I went to see “Warhorse” on stage last year and being a sensitive fellow it made me sniff a bit. What a fantastic production. I don’t think that I could watch the film though. Poor “ Joey “.
Well that got me thinking about an image for this edition. Something with a horse in. The postcard featured came from Ebay recently as an unlocated view. It was taken outside the post office at Hatch and features a tradesman holding scales. Possibly a butcher by the look of his apron.
Britain had a million working horses in 1900 but by 1914 this number had dropped to around 25,000. Most were used for transport or in agriculture. The steady progression away from horse transport can be seen in Francis Frith’s postcards. By 1925 we see none on the streets of Taunton.
Many trades were centred around the horse. Apart from hay and feed we see in Taunton in 1903 five carriage builders including L Whately in Haydon Road. Six carriers, seven cab proprietors ( Hansom Cabs were patented in 1834 ). There were also horse dealers and carriers whilst most villages had a smithy and wheelwright. Also we had thirteen shoeing and general smiths, five saddlers and harness makers and five posting masters. Some hotels offered posting. The Castle Hotel offered “posting to all branches in good Landaus, Dog Carts, Broughams and Waggonetts. Careful drivers also omnibuses ( horse drawn ) to meet all trains.” H.W. Thomas of Silver Street supplied “ good job horses. Hacks and Hunters always on hand and well-appointed brakes for picnics and pleasure parties “. Hearses and mourning coaches could also be supplied.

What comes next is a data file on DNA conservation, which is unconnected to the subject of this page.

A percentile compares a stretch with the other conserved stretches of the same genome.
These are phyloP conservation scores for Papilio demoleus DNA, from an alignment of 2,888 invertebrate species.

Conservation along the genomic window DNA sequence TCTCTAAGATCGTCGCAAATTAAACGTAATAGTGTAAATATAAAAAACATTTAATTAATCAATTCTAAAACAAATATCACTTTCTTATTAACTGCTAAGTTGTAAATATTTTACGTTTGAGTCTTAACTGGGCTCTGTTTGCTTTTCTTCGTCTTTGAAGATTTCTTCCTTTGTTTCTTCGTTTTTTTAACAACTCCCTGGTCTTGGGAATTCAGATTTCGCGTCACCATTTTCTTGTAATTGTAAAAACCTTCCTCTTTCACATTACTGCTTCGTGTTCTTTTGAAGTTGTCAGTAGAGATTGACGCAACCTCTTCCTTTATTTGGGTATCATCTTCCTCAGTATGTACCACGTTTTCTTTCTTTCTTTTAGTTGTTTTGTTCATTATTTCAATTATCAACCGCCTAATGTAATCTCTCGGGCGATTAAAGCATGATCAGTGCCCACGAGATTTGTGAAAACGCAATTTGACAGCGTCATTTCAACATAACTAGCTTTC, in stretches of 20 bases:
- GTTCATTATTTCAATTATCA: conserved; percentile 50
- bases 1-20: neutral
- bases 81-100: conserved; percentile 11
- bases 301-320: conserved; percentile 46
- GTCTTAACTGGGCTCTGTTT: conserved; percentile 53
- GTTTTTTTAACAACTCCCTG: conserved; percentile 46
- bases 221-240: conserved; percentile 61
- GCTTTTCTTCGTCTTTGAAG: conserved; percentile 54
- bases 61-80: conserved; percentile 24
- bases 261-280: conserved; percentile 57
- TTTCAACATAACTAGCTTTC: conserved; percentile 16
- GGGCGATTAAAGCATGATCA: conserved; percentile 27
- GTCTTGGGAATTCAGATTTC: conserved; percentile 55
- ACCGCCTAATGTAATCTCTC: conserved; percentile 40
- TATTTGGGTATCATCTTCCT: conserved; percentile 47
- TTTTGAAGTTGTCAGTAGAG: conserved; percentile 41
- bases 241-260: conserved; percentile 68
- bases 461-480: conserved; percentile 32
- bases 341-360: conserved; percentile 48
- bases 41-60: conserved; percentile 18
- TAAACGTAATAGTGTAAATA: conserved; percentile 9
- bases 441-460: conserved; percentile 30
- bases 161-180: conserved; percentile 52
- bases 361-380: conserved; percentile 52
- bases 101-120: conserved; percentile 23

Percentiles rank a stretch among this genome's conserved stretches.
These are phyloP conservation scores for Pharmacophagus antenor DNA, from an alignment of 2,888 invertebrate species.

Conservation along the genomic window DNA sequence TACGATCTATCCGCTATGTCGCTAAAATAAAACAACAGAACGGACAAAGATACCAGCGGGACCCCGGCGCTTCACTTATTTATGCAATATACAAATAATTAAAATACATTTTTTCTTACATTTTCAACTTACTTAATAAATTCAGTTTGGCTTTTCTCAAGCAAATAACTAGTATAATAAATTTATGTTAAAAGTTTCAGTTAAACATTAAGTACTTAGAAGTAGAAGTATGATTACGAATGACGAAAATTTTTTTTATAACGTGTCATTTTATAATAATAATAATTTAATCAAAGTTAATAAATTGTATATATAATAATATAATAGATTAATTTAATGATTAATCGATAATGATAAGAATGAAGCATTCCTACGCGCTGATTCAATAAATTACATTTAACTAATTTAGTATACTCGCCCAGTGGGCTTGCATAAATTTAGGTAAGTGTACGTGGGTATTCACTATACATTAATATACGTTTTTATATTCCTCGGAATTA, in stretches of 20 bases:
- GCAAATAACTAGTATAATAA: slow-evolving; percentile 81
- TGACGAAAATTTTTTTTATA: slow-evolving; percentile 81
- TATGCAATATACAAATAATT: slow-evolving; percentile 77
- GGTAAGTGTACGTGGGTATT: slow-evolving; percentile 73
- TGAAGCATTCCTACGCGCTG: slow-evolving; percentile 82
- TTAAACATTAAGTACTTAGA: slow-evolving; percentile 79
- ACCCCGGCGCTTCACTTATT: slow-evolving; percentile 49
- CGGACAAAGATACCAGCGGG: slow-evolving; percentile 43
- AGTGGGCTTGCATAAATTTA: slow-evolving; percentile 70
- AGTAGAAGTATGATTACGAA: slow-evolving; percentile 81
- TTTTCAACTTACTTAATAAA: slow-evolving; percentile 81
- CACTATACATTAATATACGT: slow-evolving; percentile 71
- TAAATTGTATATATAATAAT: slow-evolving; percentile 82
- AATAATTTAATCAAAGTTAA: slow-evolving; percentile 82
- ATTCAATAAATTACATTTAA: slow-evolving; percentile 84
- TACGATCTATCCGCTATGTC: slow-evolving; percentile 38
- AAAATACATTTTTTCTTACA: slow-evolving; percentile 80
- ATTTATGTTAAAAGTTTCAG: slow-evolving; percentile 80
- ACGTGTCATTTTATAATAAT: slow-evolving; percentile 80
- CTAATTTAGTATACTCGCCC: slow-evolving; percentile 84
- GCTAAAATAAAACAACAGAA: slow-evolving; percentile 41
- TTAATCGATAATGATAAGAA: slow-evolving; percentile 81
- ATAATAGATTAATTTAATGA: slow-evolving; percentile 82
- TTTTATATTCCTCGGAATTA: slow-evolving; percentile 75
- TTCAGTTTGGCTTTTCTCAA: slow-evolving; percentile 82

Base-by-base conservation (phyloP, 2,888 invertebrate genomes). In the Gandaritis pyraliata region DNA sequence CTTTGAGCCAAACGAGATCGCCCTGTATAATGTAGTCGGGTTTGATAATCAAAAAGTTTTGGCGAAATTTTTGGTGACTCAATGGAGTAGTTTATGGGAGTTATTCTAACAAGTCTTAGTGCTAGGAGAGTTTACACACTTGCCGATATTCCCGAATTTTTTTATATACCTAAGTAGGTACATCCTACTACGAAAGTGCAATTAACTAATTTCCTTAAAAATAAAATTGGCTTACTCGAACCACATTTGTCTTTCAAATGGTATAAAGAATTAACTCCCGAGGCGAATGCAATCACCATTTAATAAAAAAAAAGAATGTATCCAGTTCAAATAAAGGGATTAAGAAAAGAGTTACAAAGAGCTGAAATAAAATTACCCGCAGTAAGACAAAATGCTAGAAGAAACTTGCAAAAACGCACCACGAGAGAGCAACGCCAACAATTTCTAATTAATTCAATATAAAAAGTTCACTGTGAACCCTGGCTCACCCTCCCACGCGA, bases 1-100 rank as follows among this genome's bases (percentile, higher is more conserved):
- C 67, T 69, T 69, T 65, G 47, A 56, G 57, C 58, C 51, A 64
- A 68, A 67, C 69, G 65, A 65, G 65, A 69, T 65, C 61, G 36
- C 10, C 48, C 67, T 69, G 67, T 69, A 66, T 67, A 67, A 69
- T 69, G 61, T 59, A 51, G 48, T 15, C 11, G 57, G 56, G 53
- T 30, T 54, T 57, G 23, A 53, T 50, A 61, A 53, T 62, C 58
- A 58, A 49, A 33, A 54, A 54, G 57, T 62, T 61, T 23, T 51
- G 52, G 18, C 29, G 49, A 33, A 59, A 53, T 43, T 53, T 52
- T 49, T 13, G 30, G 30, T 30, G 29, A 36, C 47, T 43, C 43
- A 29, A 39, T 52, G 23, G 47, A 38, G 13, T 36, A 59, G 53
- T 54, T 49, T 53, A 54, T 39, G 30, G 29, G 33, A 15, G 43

The London Hotel ( Later The County ) also had it’s own horse bus later to be replaced by a Napier motor bus. Hotels also offered good stabling for travellers and some like the London Hotel served as coaching Inns in older times. Look out for the remaining archways in buildings as these often denote a coach access. The London Hotel’s archway can still be seen by Waterstones bookshop. Stage coaches were so called as they travelled in stages with a change of horses at the coaching inn. In 1673 it took eight days to travel from London via Taunton to Exeter. The time improved over the next centuries until coaches averaged 12 mph with frequent horse changes and spare coaches along the route. Everything has it’s day and the coming of the railways in the 1830’s ( Taunton went “on line “ in 1842 ) put an end to stage coach travel. Just as horse buses displaced the Watermen of London so ships and trains displaced the cattle drovers of Scotland many of whom emigrated to America to become cowboys.
Wheeled horse transport came in many forms. Carriages ( hence we have “ car “ ) came in at least forty types from “ Barouche “ to “ Waggonete”. Some soldiered on beyond the First World War like brewer’s drays and the big carriers carts. If any remain in living memory it might be the rag and bone man as portrayed in “ Steptoe and Son “. The term “ Mews” survives. Once this described a group of stables with accommodation above usually centred along a courtyard or long alley. We still use the term “ horsepower “. As for poor “ Joey “ ( miraculously he survived ) and his kin many were sent to the front to haul the heavy guns etc.
The British army lost 484,000 horses and mules in The Great War. That amounted to one for every two men lost. Maybe eight million of these animals in total were lost in the war. By 1920 everything had changed and never again would horses serve to such an extent in war.
By Nick Chipchase